First and foremost we need to be the body of Christ.  This level of authenticity resonates with people of all ages.  And contrary to current popular wisdom, I disagree with aiming your service at any particular demographic.  Be who you are.  Don’t fake it  hoping others will show up.  Don’t water things down for fear of frightening them off.  This is not who the Church is!  Be welcoming, be authentic, be faithful, be bold.

 

Book Review: Preaching and Culture in Latino Congregations

September 20, 2019

Preaching and Culture in Latino Congregations

Edited by Kenneth G. Davis &  Jorge L. Presmanes

 

I culled this from  the cache of Catholic texts I recently inherited.  I’ve had some experience in cross-cultural preaching, but not much.  During my seminary program seminarians are paired with a local congregation and pastor to gain some regular, practical pastoral experience.  It’s theoretically  a nice off-set to  the very academic nature  of the graduate program, though in reality mileage varies significantly based on the pastor(s) at the congregations.  I was blessed with an eccentric but open pastor at a small and mostly dead congregation.  Founded in the 1920’s, the congregation experienced the White flight out of the inner city in the 60’s as a major freeway was put through town just a mile or so away.  Less than a dozen Anglo members remained in this parish ensconced in an overwhelmingly African American neighborhood.  They were in discussions with a small Vietnamese congregation a couple of miles away about merging.  In addition to some experience working with those Vietnamese congregants, I had the opportunity to preach (with a translator) to the combined congregations.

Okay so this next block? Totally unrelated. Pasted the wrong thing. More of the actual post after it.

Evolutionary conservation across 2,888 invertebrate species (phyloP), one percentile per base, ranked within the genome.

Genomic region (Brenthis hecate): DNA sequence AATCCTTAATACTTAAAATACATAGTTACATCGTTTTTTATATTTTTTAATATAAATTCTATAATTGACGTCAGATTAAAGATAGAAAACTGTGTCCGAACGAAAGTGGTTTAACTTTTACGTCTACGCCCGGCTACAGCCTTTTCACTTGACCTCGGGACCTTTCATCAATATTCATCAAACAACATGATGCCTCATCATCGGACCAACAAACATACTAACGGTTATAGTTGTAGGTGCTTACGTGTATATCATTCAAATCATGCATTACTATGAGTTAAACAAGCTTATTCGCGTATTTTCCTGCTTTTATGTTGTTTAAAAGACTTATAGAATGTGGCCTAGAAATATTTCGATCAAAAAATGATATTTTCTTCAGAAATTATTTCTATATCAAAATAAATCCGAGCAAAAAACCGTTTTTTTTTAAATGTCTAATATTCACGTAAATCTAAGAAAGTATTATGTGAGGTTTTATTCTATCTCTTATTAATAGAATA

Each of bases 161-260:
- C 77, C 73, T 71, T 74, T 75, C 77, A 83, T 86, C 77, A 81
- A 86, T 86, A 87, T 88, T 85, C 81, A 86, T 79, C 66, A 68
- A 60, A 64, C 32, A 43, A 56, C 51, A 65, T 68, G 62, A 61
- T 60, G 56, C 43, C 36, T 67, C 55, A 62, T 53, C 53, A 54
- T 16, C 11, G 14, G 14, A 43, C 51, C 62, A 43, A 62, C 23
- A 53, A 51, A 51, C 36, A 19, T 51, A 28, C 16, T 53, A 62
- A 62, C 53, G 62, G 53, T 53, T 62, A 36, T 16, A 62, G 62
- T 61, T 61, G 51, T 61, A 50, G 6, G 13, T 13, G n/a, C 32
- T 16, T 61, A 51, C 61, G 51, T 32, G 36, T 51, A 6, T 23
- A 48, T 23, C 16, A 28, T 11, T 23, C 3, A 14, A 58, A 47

But I didn’t give a lot of thought to the cultural nuances to be considered  in such a situation.  The Word of God, after all, is the Word of God, regardless of the culture it touches.  And while this is true enough, understanding a different culture a bit better can help the preacher articulate the Word of God in a way more easily received.

That’s the premise of this book.

The collection of essays focuses more on culture than specific preaching recommendations, but is very helpful for thinking through issues and backgrounds in a Latino congregation that would be significantly different from an Anglo or Vietnamese congregation.

The essays here vary in their usefulness (as is typical with these sorts of books), but overall were insightful in revealing or confirming ideas about Latino peoples and therefore congregations.  The first essay was a bit of a shock because it was very steeped in liberation theology, so that often the Gospel seemed more a means to an end than the end in itself!  But the other essays were more helpful and a bit less radical.

While this book comes from and is geared towards Roman Catholic parishes the material would be helpful and adaptable to anyone who finds themselves in a cross-cultural ministry situation.  The book was published in 2000 so some of  the examples are from the 80’s and 90’s, but the core material remains helpful, though I wonder if another 20 years has mitigated some of the identity issues mentioned here, particularly as second and third generation immigrants give way to fourth and fifth generations that likely identify far more as Americans than as Latinos in some sort of self-imposed exile.

 

Dangerous Grace

September 16, 2019

Here’s a good (thought-provoking) article challenging the latent notion in most Christians that the faith is primarily about them doing good things and not doing bad things, rather than about the perfect and final act of Jesus Christ on their behalf.